Tomorrow, in St Andrews House in Edinburgh, before the world's press and media, Prime Minister David Cameron and First Minister Alex Salmond are expected to sign a historic agreement to hold a legally-binding referendum on independence for Scotland to take place no later than October 2014.

We welcome unreservedly this agreement, which puts an end to months of speculation about the details of how Britain's constitutional future will be decided. We further welcome the decision to put a single straightforward question to the Scottish people asking whether or not they wish to become an independent state. We further applaud the apparent agreement to allow 16 and 17-year-olds to participate in this historic decision, which will have a profound impact on their lives. If adults are old enough to join the army, marry, have children and own their own home, we feel they are mature enough to decide in what country they wish to live.

The supporters of federalism, devolution max, devolution plus or any of the other halfway houses may feel they have been disenfranchised by the agreement to put a single in-or-out question. After all, opinion polls consistently suggest a majority of Scots wish neither the status quo nor outright independence, but favour a devolved parliament with greater economic powers. There is a strong argument that a referendum should include the option for expressing that view. However, the stronger argument is that clarity is everything in constitutional affairs. No-one would benefit from a referendum result that would allow both sides to claim victory and lead to interminable wrangling over the interpretation of the vote.

The widening of devolution could be debated if – and it remains a large if – the referendum delivered a rejection of independence. The Scottish people must first decide, once and for all, whether or not they wish to remain in the United Kingdom as presently constituted or wish to become an independent state similar to Norway, Denmark or any of the other small nations of Europe.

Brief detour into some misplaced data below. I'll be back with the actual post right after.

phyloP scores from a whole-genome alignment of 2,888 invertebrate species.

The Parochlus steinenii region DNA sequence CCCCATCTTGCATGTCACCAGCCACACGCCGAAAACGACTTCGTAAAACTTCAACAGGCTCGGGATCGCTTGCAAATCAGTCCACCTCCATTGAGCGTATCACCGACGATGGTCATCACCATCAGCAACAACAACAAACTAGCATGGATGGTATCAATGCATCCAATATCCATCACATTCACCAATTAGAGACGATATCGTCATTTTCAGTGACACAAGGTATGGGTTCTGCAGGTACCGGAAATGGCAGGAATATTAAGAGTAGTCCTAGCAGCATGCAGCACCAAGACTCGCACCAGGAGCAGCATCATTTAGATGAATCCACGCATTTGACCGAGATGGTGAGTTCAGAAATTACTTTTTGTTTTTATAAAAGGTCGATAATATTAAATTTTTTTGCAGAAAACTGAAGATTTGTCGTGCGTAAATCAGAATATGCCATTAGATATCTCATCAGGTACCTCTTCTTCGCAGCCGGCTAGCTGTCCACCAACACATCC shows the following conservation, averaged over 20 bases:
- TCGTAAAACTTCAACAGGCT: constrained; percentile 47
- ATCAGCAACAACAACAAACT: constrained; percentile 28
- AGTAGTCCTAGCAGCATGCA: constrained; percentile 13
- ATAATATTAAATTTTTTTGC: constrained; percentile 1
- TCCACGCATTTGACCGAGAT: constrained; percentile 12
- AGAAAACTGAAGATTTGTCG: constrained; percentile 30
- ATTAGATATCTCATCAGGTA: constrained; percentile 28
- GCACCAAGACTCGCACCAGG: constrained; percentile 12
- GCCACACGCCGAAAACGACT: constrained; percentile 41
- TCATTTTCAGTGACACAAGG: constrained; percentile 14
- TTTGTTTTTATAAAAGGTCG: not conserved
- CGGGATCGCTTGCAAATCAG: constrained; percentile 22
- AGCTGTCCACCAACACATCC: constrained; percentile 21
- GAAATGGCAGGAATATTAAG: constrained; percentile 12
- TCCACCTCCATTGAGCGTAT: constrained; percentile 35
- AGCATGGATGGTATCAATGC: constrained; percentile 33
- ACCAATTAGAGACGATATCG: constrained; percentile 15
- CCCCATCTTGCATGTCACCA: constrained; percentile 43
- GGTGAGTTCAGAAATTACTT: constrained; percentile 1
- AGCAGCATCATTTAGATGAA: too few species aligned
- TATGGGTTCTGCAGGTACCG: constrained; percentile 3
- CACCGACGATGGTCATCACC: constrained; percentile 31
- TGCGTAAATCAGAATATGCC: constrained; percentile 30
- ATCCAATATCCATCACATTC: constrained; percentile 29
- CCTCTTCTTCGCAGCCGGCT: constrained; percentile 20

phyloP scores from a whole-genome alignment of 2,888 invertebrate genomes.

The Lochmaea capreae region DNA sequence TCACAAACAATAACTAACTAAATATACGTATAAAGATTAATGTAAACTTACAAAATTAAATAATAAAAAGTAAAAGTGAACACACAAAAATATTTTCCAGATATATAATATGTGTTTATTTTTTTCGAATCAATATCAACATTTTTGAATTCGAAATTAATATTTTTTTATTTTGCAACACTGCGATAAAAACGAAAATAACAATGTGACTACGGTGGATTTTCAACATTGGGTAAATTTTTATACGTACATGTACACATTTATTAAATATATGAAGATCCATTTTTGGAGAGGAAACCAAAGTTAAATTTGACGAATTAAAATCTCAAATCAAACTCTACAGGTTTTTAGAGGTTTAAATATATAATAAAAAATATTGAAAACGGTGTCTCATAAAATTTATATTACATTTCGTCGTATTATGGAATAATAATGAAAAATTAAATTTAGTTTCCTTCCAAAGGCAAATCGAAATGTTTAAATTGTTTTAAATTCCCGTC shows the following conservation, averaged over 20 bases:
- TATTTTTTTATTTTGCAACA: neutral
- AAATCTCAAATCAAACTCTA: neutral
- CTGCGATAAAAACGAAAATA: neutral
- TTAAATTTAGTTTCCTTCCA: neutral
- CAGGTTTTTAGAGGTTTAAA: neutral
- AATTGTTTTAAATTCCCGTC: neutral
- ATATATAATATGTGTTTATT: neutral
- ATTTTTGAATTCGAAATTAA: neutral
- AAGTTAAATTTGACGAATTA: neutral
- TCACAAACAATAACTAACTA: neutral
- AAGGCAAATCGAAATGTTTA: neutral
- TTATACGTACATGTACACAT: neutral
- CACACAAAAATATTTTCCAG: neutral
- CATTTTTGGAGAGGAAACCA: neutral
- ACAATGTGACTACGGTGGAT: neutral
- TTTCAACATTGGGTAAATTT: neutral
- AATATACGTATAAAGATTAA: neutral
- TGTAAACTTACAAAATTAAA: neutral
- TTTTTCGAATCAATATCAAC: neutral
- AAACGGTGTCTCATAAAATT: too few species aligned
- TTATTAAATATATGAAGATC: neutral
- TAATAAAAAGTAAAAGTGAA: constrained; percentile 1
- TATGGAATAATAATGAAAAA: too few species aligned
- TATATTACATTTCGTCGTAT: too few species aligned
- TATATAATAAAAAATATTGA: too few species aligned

The most recent opinion polls may convince the No campaign that it will win a convincing victory and that Scotland will remain in the United Kingdom. We are not so sure. There are strong arguments on both sides, and the mood of the Scottish people in 2014 may be very different to the mood today, which has been influenced by the Jubilee celebrations and particularly the London Olympic Games. It has been apparent for some years that Scottish political culture is growing apart from that of England in areas such as education policy and health provision. The Scottish people remain broadly in favour of universalism in areas such as higher education, prescription charges and free personal care. There is frustration in Scotland at the concentration of economic and political life in London and the south-east of England, which has for decades denuded Scotland of capital and talent. This country has a legitimate grievance that revenues from North Sea Oil have not benefited Scotland as they have Norway.

However, it is for the Yes campaign to explain just how independent Scotland would really be while retaining the pound and allowing the Bank of England to continue to set interest rates. Alex Salmond insists that an independent Scotland would remain in a "social union" with England, and that Scots could still regard themselves as British. But if this is the case, why is it necessary for Scotland to leave the United Kingdom and for Scottish MPs to withdraw from Westminster? Could this new UK not be forged by incremental devolution? After all, Scotland remained a nation after the 1707 the Act of Union, and lost its parliament until 1999. Could the United Kingdom not be reformed from within?

It is now time to address these issues seriously. This is a momentous decision. In two years' time the United Kingdom could cease to exist in its present form. It is to David Cameron's credit that he has not tried to prevent Scotland deciding on its own future in a legally binding referendum. One only needs to look at the turmoil in Catalonia, where a referendum has been rejected by Madrid, to see the dangers of suppressing democratic national sentiment. Fortunately, we do things differently here.